Monkey Cups


Carnivorous Plants

Meet the Monkey Cup Plant!

The Nepenthes family of carnivorous plants are commonly known as “Monkey Cups” because the tall, colourful cups that surround the plant are filled with a nectar so tempting that monkeys have been seen sipping from them.

Smaller creature beware though – sneaking a sip from this carnivorous plant usually proves to be a fatal mistake!


Carnivorous Plants

Monkey Cups Characteristics

Nepenthes exotic purple, yellow and pink cups start out as a simple leaf growing on the end of a vine.
As the plant matures, the leaf tip balloons out into a long cup, with a lid covering its top. From the lid, a deadly nectar drips down to pool at the base of the cup.
When the pitcher plant is ready for its first dinner guests, the lid opens and the trap is ready.

Monkey Cups (Nepenthes)

Ie. Tropical Pitcher Plants

The scent of the sweet nectar wafts out of the cup to temp passing wildlife. Irresistibly drawn to the cup’s edge, an unsuspecting fly might suddenly find itself slipping down the walls of the cup. At this point, the fly might realise it is literally in deep trouble, but it is too late! Nepenthes has ensured that the walls of the cup are waxy and slippery. Every attempt to climb out of the cup will not only cause the fly to slip further down, but will trigger the plant to release a digestive acid so strong that after only a few hours all traces of its victim will have completely vanished! Fortunately for their victims, Monkey Cups do not have a huge appetite, and one meal a month usually satisfies them. Nepenthes are found across the world, but these meat-loving plants are particularly predominant in South East Asia, Madagascar and Australia. There are over a hundred different species that vary in size and shape. The size of their cups is relative to the size of their prey – Monkey Cups never bite off more than they can chew! Though they typically feed on insects, larger varieties can consume snails, frogs and scorpions. The largest, the Rajah Pitcher, has been known to trap rodents!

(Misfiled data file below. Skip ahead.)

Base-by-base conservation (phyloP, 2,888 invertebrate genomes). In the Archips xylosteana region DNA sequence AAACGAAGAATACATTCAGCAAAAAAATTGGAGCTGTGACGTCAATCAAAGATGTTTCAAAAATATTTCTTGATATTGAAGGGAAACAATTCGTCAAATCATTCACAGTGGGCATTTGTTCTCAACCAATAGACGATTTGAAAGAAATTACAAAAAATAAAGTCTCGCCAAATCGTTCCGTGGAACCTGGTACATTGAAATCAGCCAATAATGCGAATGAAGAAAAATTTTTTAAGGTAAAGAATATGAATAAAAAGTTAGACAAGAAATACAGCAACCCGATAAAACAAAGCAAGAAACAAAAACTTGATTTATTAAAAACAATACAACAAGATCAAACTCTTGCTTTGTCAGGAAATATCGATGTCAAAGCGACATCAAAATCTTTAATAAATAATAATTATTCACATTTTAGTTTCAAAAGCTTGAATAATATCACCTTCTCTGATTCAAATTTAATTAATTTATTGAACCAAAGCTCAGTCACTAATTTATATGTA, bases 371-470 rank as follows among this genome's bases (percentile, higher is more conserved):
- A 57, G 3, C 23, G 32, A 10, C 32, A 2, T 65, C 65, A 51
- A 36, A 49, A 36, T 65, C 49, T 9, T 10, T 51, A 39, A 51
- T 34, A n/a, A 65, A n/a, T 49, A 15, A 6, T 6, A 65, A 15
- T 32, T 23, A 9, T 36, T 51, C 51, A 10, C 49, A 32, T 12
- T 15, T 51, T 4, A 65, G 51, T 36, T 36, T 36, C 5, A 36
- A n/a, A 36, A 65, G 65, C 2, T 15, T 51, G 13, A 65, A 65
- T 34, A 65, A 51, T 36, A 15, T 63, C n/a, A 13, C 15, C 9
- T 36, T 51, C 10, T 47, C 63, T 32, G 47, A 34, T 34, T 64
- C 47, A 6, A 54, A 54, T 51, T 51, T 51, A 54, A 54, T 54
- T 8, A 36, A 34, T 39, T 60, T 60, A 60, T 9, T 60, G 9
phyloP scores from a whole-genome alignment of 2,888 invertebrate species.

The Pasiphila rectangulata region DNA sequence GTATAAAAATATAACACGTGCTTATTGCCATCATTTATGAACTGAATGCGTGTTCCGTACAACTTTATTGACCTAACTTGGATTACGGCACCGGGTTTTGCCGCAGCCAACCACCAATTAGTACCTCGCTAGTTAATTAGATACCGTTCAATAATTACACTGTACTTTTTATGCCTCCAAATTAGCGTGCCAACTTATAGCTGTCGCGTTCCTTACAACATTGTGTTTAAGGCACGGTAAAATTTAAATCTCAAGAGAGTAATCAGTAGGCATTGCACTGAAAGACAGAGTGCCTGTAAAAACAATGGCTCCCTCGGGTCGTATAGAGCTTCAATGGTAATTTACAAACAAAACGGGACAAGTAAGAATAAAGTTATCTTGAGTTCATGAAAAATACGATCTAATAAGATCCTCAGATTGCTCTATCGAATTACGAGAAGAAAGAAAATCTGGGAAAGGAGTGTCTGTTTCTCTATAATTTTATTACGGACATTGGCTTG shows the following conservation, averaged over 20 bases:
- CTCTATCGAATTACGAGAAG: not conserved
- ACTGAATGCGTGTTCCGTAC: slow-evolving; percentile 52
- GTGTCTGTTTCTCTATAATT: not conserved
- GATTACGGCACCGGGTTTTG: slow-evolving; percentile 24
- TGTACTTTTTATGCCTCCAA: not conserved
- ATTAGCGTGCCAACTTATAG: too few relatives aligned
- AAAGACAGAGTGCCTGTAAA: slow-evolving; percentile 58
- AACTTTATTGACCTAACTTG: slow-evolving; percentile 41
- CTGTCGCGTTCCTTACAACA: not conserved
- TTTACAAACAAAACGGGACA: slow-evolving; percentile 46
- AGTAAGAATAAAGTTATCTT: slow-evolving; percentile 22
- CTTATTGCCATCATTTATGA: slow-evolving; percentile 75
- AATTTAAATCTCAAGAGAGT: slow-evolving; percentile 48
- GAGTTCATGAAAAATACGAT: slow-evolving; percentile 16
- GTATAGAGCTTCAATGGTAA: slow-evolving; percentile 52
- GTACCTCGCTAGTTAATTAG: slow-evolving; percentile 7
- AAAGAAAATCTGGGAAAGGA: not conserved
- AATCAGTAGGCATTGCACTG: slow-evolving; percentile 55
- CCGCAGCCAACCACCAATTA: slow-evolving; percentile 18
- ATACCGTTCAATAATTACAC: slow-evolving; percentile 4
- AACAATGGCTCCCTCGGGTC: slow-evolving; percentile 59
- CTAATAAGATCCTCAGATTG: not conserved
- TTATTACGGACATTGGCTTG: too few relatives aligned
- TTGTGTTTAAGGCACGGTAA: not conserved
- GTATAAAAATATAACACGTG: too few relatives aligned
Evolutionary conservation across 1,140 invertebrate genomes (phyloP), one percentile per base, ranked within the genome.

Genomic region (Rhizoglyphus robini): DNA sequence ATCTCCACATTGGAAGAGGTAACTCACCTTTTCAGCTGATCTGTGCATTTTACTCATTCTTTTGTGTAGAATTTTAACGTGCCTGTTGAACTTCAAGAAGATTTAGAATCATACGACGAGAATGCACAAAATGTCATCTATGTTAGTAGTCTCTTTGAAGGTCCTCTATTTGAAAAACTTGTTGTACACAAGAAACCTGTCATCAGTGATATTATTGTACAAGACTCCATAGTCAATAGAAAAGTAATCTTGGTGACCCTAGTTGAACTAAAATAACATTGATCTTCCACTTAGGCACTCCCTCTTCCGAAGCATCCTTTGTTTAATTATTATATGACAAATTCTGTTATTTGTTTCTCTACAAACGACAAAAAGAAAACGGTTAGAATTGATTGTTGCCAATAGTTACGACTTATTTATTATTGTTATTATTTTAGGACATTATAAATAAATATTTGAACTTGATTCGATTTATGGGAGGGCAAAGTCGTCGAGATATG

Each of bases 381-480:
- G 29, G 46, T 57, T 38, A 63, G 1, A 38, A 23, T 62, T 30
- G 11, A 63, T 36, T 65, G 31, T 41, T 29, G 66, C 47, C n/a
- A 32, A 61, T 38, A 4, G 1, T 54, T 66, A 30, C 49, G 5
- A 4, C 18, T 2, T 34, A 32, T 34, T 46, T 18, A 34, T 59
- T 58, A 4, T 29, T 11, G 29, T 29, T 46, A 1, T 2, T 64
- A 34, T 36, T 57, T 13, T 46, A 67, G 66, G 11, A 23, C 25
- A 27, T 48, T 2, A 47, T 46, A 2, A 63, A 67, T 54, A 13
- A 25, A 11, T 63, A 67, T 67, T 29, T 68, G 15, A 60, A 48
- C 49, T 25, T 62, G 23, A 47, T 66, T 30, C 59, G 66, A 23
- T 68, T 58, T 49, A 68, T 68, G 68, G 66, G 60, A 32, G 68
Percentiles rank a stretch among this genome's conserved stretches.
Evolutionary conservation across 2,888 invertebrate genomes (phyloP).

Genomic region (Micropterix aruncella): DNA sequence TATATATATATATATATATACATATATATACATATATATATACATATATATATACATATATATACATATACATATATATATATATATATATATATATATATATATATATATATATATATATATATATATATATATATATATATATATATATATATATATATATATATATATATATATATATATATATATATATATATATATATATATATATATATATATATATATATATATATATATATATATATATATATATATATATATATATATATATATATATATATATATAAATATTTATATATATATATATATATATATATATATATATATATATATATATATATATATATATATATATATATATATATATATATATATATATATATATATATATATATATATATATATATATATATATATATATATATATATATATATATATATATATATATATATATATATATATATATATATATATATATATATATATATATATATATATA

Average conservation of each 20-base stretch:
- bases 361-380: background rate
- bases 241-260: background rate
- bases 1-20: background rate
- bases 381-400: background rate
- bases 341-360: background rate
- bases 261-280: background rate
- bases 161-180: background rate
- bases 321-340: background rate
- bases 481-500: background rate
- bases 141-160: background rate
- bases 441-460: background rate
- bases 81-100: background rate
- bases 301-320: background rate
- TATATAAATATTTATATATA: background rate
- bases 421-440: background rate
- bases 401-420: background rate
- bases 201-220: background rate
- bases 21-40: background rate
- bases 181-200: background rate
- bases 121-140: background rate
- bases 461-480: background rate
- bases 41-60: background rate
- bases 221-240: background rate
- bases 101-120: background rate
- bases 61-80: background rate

Carnivorous Plants

Caring for the Monkey Cup Plant

So you’ve stepped into the enchanting world of Monkey Cups! Let us walk you through the process of watering, feeding and more, ensuring your hungry Nepenthes is fed and flourishing.

  • Potting: Nepenthes do well in a smaller pot. Choose a pot with good drainage that’s a little bigger than the plant – generally around 10-15cm for a small plant or 15-25cm for larger ones.
  • Sunlight: Nepenthes love bright light, but not direct light, which can burn their leaves. East or west-facing aspects that receive partial sun are ideal.
  • Soil: Like other carnivorous plants, Nepenthes prefers a low-nutrient soil with good drainage. Our carnivorous plant potting medium is perfect for ensuring your Monkey Cups takes root. Fertilising isn’t required, but since Nepenthes is more tolerant of minerals than other carnivorous plants you can fertilise it with a weak solution of orchid fertiliser during spring and summer.
  • Watering: A tropical plant, Nepenthes loves a wet, humid environment. You can water it often so that the soil remains moist, but not waterlogged. For this reason, avoid standing the pot in water for long periods. Unlike other carnivorous plants, Monkey Cups can be watered with tap water, though distilled or rainwater are best to prevent long term mineral build-up.
  • Feeding: If your Nepenthes lives outdoors, there’s no need to feed it – it will catch all the bugs it’s hungry for! If it’s indoors, or if you want to hand-feed occasionally, live or dried crickets or mealworms (available at pet stores) are its favourite snack! Drop one into each cup every 2-3 weeks during spring and summer and your Monkey Cup will be well fed!


“My kids just love their ‘Hungry Plants’! We’ve collected the whole set and it brings them endless pleasure inspecting their plants everyday to see if they’ve caught some prey.”

Celeste F.

“Fantastic customer service! Seamless order experience, my order was delivered ahead of schedule, plants were well packaged and in great condition. Highly recommend Hungry Plants!”

Ulrich P.

Frequently Asked Questions

Do Carnivorous Plants Need Fertilizer?

Carnivorous plants generally don’t need to be fertilised as they obtain these nutrients from their prey.

What's the best spot to put my plant?

A sunny windowsill or outside in the sun will keep your carnivorous plant super happy & healthy.

How Often Should I Water My Plant?

Carnivorous plants love water and should not be left to dry out, check the soil, it should be moist but not wet before watering again. Carnivorous plants can be sensitive to minerals in tap water, so they prefer distilled or rainwater

Do Carnivorous Plants Need Fertilizer?

Carnivorous plants generally don’t need to be fertilised as they obtain these nutrients from their prey.

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